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Sugar and sports drinks

Sports drinks have gained popularity over the past few decades and are readily available at many supermarkets, tuckshops and sporting events.

Since becoming the official sports drink of the American National Football League in 1983, many different brands, formulas and iterations of sports drinks have become available on supermarket shelves, giving consumers a wide range of choices in flavour, ingredients and nutritional content. 

Sports drinks are specifically designed to help replenish glucose, fluids and electrolytes that are lost during strenuous exercise. When used appropriately during long duration exercise they can provide benefits to performance and endurance. However, for the average person doing short duration, moderate intensity exercise, sports drinks are not recommended as necessary, and experts say that consuming these drinks in excess, particularly when not performing rigorous exercise, can provide extra kilojoules that may lead to weight gain and other related health issues. 

What is the nutritional content of sports drinks?

The main ingredients in sports drinks are carbohydrate, electrolytes and flavours. Most sports drinks contain 6-8% carbohydrate in the form of sugars (glucose, sucrose or fructose). Sodium and potassium are the common electrolytes in sports drinks. Sodium helps to hydrate and retain fluids and potassium helps to maintain electrolyte balance and assist muscle contraction.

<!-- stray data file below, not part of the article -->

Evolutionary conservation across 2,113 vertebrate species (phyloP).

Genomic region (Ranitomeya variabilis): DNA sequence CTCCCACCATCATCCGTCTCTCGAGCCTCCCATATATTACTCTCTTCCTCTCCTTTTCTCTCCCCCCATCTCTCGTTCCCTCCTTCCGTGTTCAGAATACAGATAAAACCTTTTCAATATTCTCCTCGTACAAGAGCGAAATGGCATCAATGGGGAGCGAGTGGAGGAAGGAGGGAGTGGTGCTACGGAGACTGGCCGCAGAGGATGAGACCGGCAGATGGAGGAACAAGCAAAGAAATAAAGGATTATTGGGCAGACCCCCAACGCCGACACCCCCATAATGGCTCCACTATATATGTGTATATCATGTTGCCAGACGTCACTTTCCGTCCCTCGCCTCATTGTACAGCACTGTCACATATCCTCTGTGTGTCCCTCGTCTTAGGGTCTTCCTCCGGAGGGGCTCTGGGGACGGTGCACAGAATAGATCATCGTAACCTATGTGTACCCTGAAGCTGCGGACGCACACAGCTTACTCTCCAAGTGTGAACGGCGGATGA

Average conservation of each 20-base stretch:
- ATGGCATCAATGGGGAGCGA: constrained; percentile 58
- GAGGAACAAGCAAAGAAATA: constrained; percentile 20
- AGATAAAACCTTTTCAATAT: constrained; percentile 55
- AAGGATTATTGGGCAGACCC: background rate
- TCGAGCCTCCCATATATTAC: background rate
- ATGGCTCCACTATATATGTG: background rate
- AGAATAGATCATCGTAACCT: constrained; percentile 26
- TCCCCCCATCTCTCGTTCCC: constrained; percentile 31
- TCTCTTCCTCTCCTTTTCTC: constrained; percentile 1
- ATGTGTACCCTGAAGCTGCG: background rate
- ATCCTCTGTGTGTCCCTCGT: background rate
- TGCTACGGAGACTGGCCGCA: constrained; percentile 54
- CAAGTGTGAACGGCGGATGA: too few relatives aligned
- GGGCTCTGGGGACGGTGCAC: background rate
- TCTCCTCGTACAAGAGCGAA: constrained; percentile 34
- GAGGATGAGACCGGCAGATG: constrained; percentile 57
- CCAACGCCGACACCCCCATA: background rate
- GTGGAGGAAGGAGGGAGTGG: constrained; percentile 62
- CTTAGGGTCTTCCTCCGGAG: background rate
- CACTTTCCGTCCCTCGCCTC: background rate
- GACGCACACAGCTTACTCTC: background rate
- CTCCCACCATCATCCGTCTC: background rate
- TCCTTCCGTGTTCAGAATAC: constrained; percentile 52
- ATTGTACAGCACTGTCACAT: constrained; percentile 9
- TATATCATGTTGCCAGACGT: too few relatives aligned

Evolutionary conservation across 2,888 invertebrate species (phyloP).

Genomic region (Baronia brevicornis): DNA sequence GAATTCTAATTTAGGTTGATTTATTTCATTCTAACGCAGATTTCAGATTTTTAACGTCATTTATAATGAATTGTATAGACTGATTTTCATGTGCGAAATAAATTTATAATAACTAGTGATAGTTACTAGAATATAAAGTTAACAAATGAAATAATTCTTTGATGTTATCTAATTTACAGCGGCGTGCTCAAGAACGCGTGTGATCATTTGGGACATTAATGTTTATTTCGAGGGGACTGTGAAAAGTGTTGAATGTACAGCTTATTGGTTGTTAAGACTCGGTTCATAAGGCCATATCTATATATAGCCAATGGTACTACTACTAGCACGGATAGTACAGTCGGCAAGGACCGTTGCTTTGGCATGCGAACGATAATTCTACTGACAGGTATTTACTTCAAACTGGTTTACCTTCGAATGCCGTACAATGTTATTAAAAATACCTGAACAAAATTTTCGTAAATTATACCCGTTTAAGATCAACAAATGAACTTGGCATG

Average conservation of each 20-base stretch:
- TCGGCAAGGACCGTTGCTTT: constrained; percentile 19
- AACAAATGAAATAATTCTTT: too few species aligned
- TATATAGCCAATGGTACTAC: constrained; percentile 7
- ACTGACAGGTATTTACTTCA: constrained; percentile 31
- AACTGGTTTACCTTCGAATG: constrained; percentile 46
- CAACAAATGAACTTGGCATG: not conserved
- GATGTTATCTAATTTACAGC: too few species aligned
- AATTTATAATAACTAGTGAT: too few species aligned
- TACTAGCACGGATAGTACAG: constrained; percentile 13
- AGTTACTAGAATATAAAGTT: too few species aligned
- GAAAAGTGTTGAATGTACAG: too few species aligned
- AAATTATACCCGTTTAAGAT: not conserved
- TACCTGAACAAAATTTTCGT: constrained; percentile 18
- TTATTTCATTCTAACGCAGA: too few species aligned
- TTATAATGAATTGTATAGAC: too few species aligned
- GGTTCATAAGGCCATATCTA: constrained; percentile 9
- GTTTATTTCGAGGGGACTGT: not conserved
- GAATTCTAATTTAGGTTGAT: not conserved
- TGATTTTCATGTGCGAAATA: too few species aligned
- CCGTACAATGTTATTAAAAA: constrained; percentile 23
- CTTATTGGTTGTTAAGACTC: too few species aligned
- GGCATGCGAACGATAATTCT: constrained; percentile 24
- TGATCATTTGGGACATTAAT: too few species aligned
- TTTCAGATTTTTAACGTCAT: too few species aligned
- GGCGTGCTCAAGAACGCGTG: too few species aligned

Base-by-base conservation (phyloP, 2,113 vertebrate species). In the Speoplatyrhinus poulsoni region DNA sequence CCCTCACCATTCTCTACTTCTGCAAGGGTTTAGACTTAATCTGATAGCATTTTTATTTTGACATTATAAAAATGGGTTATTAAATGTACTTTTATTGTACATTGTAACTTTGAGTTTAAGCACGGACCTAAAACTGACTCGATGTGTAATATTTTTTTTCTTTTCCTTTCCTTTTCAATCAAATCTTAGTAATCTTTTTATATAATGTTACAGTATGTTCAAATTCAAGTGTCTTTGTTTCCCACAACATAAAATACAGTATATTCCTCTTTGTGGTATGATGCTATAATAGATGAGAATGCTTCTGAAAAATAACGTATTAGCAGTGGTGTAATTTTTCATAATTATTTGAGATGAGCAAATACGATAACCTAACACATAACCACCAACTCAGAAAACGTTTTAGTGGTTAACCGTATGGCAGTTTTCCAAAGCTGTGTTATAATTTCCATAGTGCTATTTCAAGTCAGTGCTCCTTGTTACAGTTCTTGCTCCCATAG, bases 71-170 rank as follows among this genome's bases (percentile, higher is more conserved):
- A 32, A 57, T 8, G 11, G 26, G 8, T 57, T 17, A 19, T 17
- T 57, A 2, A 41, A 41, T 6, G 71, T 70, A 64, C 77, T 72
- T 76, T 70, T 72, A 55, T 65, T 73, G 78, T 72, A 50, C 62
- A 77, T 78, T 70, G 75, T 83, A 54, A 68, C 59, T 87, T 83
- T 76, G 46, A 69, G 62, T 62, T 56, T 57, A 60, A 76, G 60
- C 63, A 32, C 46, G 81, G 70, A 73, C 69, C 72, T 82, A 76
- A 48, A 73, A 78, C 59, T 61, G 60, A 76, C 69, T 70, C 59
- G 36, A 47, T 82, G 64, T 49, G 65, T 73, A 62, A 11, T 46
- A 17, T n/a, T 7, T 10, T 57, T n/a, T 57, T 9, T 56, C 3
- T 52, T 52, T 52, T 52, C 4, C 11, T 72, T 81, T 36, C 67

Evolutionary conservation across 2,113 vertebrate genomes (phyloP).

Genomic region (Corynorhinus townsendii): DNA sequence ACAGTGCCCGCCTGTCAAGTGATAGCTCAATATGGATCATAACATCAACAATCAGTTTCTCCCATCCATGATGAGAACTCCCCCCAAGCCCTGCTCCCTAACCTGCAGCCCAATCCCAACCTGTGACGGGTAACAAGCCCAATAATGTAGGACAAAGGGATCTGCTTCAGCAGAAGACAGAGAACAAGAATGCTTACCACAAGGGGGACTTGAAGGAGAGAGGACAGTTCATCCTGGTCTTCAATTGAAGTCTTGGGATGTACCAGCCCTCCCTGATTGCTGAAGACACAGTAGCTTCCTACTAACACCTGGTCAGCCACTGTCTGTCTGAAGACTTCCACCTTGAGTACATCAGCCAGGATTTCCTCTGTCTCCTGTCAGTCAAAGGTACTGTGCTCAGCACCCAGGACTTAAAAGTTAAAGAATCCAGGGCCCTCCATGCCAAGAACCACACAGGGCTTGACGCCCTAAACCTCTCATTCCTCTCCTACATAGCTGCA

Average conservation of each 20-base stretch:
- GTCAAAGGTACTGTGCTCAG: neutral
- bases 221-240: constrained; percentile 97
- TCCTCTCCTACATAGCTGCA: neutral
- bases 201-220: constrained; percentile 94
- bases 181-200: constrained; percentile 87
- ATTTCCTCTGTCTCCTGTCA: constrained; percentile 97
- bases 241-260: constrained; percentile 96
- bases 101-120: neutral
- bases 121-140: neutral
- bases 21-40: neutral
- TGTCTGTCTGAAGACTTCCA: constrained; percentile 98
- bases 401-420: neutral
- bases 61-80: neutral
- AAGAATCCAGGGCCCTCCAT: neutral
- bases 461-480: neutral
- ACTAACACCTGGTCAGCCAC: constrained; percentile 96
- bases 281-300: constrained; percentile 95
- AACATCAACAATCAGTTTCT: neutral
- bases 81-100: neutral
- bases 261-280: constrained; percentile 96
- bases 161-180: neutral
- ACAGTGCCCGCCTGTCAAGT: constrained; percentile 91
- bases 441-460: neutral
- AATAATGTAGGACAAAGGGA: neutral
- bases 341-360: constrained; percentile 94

Other common ingredients include additional vitamins and minerals, protein, caffeine or herbal ingredients. There is a growing number of low or no sugar sports drinks on the market which may contain non-sugar, low-kilojoule sweeteners like Apspartame or Acesulfame-K. These options are intended to hydrate and replace lost minerals but not replenish carbohydrates.

Who should consume sports drinks?

Sweating during strenuous exercise leads to a loss of fluid and electrolytes which can cause dehydration and cramping. Glucose stores are also reduced which can reduce energy levels causing exhaustion. It takes approximately 90 minutes of vigorous exercise to deplete glucose stores to the point they would need replenishing with a product like a sports drinks. For this reason, sports drinks are recommended for exercise and sports which are performed for over 90 minutes, providing quick delivery of fluid and fuel during and after the exercise. 

For children and adults who are participating in play-based physical activity, incidental exercise, or exercise under 90 minutes, water alone is recommended as sufficient to hydrate the body. Dietary Guidelines in Australia and New Zealand recommend that we limit our intake of food and drinks containing added sugars, including sports drinks, as part of a healthy balanced diet.


  1. Burke L, Hawley J, Wong S, Jeukendrup A. (2011). Carbohydrates for training and competition. Journal of Sports Sciences, 29(S1): S17-S27.
  2. Shirreffs S, Sawka M. (2011). Fluid and electrolyte needs for training, competition, and recovery. Journal of Sports Sciences,29 (S1): S39-S46.
  3. Orru S, Imperlini E, Nigro E, et al. (2018). Role of Functional Beverages on Sport Performance and Recovery. Nutrients, 10(10): 1470.
  4. Sports Dietitians Australia. Sports Drinks. Available at:

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